The Inquiry

1.1        This Inquiry focuses on the problem of over-representation of Aboriginal and Torres Strait Islander peoples in the criminal justice system, something that the Attorney-General of Australia, Senator the Hon George Brandis QC, described as a ‘national tragedy’,[1] and what law reform can do to ameliorate this situation. On 6 December 2016, the Attorney-General’s Department released draft Terms of Reference for public consultation, and on 10 February 2017, the ALRC received the final Terms of Reference.[2] His Honour Judge Matthew Myers AM was appointed as ALRC Commissioner to lead the Inquiry.

Terms of Reference

1.2        The ALRC was asked to consider laws and legal frameworks that contribute to the incarceration rate of Aboriginal and Torres Strait Islander peoples and inform decisions to hold or keep Aboriginal and Torres Strait Islander peoples in custody. ‘Legal frameworks’ encompass police, courts, legal assistance services and prisons. The ALRC was also asked to consider a number of factors that decision makers take into account when deciding on a criminal justice response, including community safety, the availability of alternatives to incarceration, the degree of discretion available in decision making and principles informing decisions to incarcerate. The incarceration of Aboriginal and Torres Strait Islander women was specifically identified as an area for consideration.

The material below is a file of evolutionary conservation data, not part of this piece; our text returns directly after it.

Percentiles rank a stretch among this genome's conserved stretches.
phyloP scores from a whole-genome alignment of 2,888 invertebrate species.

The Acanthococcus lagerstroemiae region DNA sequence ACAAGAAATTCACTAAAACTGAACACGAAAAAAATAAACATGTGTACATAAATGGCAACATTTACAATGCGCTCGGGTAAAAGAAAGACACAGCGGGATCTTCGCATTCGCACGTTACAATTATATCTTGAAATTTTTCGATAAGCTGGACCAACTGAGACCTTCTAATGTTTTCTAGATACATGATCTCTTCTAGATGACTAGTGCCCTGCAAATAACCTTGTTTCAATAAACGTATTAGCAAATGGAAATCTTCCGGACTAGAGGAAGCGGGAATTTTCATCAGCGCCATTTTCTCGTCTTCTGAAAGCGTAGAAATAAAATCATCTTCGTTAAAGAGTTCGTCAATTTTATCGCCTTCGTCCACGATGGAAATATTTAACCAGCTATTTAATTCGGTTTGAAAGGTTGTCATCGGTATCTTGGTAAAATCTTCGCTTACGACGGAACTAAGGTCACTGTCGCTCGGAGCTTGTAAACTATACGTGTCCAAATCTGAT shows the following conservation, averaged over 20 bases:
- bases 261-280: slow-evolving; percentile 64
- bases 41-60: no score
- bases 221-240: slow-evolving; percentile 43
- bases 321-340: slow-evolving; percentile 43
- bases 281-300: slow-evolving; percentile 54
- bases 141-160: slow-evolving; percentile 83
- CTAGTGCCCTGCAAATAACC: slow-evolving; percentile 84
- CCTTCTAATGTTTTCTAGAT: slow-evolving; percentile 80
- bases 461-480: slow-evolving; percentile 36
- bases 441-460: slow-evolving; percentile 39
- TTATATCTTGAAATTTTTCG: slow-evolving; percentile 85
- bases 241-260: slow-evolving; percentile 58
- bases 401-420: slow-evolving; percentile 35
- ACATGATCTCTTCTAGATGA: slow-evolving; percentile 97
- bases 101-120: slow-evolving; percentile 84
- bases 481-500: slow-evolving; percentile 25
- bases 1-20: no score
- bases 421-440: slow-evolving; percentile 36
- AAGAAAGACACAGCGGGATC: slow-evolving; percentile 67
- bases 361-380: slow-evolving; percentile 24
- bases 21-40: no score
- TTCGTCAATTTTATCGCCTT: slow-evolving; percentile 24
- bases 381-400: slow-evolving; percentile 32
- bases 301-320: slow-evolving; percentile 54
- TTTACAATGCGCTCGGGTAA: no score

1.3        The ALRC was asked to consider laws that may contribute to the rate of Aboriginal and Torres Strait Islander peoples’ offending including, but not limited to, laws that regulate the availability of alcohol, driving offences and unpaid fines and differences in application of laws across states and territories along with other access to justice issues.


1.4        Leading up to this Discussion Paper, the ALRC has undertaken a variety of stakeholder consultations to gain an understanding of the multifaceted and intergenerational context of Aboriginal and Torres Strait Islander incarceration. This included consultations with key stakeholders in Sydney, Dubbo, Brisbane, Perth, Alice Springs, Darwin, and Melbourne.[3] The Discussion Paper has also been informed by the insights provided in submissions on the draft Terms of Reference, highlighting key issues leading to incarceration.[4]

1.5        In keeping with usual ALRC practice, an Advisory Committee has been constituted for the period of the Inquiry. The Committee met twice during the preparation of the Discussion Paper: on 20 March 2017 and on 5 June 2017. A full list of Advisory Committee members is available on the ALRC website.

1.6        The Discussion Paper commences the second stage in the consultation process in this Inquiry. The ALRC will undertake further consultation across Australia, including with stakeholders in regional communities. Submissions received in response to this Discussion Paper, together with information gained from the consultation and research process, will inform the recommendations for law reform in the Report that will be provided to the Attorney-General by 22 December 2017.